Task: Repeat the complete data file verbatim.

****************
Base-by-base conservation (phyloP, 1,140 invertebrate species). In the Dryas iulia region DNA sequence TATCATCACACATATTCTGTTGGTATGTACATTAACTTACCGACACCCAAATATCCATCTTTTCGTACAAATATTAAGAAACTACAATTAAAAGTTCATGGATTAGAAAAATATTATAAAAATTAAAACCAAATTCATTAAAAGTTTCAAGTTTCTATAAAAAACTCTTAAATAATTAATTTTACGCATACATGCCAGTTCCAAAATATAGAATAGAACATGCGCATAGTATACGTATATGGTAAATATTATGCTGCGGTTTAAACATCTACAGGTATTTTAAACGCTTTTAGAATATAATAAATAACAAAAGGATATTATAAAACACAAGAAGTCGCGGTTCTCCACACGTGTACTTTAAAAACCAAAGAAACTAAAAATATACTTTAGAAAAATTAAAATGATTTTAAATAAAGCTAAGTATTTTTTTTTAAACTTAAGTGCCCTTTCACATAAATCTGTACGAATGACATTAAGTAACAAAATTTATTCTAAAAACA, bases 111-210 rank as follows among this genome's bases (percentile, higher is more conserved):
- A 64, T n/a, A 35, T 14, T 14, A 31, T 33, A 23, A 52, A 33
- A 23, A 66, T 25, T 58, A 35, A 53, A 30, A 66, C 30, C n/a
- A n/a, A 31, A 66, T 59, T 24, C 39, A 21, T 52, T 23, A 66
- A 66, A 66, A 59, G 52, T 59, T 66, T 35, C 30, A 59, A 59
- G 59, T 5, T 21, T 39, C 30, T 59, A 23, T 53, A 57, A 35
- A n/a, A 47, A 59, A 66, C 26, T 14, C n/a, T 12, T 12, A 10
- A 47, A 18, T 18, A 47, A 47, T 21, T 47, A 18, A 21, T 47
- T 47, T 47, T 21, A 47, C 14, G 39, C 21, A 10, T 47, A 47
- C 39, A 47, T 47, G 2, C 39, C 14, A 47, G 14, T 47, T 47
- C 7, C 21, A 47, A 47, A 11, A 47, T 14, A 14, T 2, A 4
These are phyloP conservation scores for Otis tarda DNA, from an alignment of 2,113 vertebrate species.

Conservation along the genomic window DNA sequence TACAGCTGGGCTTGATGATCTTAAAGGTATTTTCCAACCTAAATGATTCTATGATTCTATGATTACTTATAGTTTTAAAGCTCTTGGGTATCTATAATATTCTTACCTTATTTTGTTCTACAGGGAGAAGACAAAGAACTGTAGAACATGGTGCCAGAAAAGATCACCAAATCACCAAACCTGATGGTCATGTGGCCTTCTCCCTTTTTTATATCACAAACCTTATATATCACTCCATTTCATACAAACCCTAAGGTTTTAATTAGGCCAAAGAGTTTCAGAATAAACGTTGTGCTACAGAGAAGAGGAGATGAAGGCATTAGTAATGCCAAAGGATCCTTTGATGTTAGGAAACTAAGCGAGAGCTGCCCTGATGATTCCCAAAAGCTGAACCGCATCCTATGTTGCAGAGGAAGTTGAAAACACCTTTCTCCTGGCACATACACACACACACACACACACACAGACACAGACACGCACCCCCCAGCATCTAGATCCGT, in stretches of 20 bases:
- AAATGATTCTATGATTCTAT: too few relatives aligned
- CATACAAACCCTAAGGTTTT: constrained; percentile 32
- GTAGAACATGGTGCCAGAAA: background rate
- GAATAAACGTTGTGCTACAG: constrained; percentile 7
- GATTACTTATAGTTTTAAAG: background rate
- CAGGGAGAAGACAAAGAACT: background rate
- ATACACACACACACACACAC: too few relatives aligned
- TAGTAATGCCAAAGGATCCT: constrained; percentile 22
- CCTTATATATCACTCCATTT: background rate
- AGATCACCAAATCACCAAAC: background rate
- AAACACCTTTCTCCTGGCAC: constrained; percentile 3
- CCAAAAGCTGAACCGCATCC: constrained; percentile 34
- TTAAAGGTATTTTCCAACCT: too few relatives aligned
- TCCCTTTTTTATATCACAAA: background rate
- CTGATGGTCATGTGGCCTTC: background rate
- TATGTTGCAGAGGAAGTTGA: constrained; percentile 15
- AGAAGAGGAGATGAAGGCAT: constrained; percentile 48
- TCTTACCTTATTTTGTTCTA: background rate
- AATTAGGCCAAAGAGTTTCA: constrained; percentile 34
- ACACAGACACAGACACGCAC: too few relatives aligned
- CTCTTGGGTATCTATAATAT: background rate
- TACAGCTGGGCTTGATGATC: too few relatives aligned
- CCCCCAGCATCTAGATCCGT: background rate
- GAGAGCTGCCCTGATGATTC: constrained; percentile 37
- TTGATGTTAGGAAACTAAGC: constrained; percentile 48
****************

Base-by-base conservation (phyloP, 1,140 invertebrate species). In the Dryas iulia region DNA sequence TATCATCACACATATTCTGTTGGTATGTACATTAACTTACCGACACCCAAATATCCATCTTTTCGTACAAATATTAAGAAACTACAATTAAAAGTTCATGGATTAGAAAAATATTATAAAAATTAAAACCAAATTCATTAAAAGTTTCAAGTTTCTATAAAAAACTCTTAAATAATTAATTTTACGCATACATGCCAGTTCCAAAATATAGAATAGAACATGCGCATAGTATACGTATATGGTAAATATTATGCTGCGGTTTAAACATCTACAGGTATTTTAAACGCTTTTAGAATATAATAAATAACAAAAGGATATTATAAAACACAAGAAGTCGCGGTTCTCCACACGTGTACTTTAAAAACCAAAGAAACTAAAAATATACTTTAGAAAAATTAAAATGATTTTAAATAAAGCTAAGTATTTTTTTTTAAACTTAAGTGCCCTTTCACATAAATCTGTACGAATGACATTAAGTAACAAAATTTATTCTAAAAACA, bases 111-210 rank as follows among this genome's bases (percentile, higher is more conserved):
- A 64, T n/a, A 35, T 14, T 14, A 31, T 33, A 23, A 52, A 33
- A 23, A 66, T 25, T 58, A 35, A 53, A 30, A 66, C 30, C n/a
- A n/a, A 31, A 66, T 59, T 24, C 39, A 21, T 52, T 23, A 66
- A 66, A 66, A 59, G 52, T 59, T 66, T 35, C 30, A 59, A 59
- G 59, T 5, T 21, T 39, C 30, T 59, A 23, T 53, A 57, A 35
- A n/a, A 47, A 59, A 66, C 26, T 14, C n/a, T 12, T 12, A 10
- A 47, A 18, T 18, A 47, A 47, T 21, T 47, A 18, A 21, T 47
- T 47, T 47, T 21, A 47, C 14, G 39, C 21, A 10, T 47, A 47
- C 39, A 47, T 47, G 2, C 39, C 14, A 47, G 14, T 47, T 47
- C 7, C 21, A 47, A 47, A 11, A 47, T 14, A 14, T 2, A 4
These are phyloP conservation scores for Otis tarda DNA, from an alignment of 2,113 vertebrate species.

Conservation along the genomic window DNA sequence TACAGCTGGGCTTGATGATCTTAAAGGTATTTTCCAACCTAAATGATTCTATGATTCTATGATTACTTATAGTTTTAAAGCTCTTGGGTATCTATAATATTCTTACCTTATTTTGTTCTACAGGGAGAAGACAAAGAACTGTAGAACATGGTGCCAGAAAAGATCACCAAATCACCAAACCTGATGGTCATGTGGCCTTCTCCCTTTTTTATATCACAAACCTTATATATCACTCCATTTCATACAAACCCTAAGGTTTTAATTAGGCCAAAGAGTTTCAGAATAAACGTTGTGCTACAGAGAAGAGGAGATGAAGGCATTAGTAATGCCAAAGGATCCTTTGATGTTAGGAAACTAAGCGAGAGCTGCCCTGATGATTCCCAAAAGCTGAACCGCATCCTATGTTGCAGAGGAAGTTGAAAACACCTTTCTCCTGGCACATACACACACACACACACACACACAGACACAGACACGCACCCCCCAGCATCTAGATCCGT, in stretches of 20 bases:
- AAATGATTCTATGATTCTAT: too few relatives aligned
- CATACAAACCCTAAGGTTTT: constrained; percentile 32
- GTAGAACATGGTGCCAGAAA: background rate
- GAATAAACGTTGTGCTACAG: constrained; percentile 7
- GATTACTTATAGTTTTAAAG: background rate
- CAGGGAGAAGACAAAGAACT: background rate
- ATACACACACACACACACAC: too few relatives aligned
- TAGTAATGCCAAAGGATCCT: constrained; percentile 22
- CCTTATATATCACTCCATTT: background rate
- AGATCACCAAATCACCAAAC: background rate
- AAACACCTTTCTCCTGGCAC: constrained; percentile 3
- CCAAAAGCTGAACCGCATCC: constrained; percentile 34
- TTAAAGGTATTTTCCAACCT: too few relatives aligned
- TCCCTTTTTTATATCACAAA: background rate
- CTGATGGTCATGTGGCCTTC: background rate
- TATGTTGCAGAGGAAGTTGA: constrained; percentile 15
- AGAAGAGGAGATGAAGGCAT: constrained; percentile 48
- TCTTACCTTATTTTGTTCTA: background rate
- AATTAGGCCAAAGAGTTTCA: constrained; percentile 34
- ACACAGACACAGACACGCAC: too few relatives aligned
- CTCTTGGGTATCTATAATAT: background rate
- TACAGCTGGGCTTGATGATC: too few relatives aligned
- CCCCCAGCATCTAGATCCGT: background rate
- GAGAGCTGCCCTGATGATTC: constrained; percentile 37
- TTGATGTTAGGAAACTAAGC: constrained; percentile 48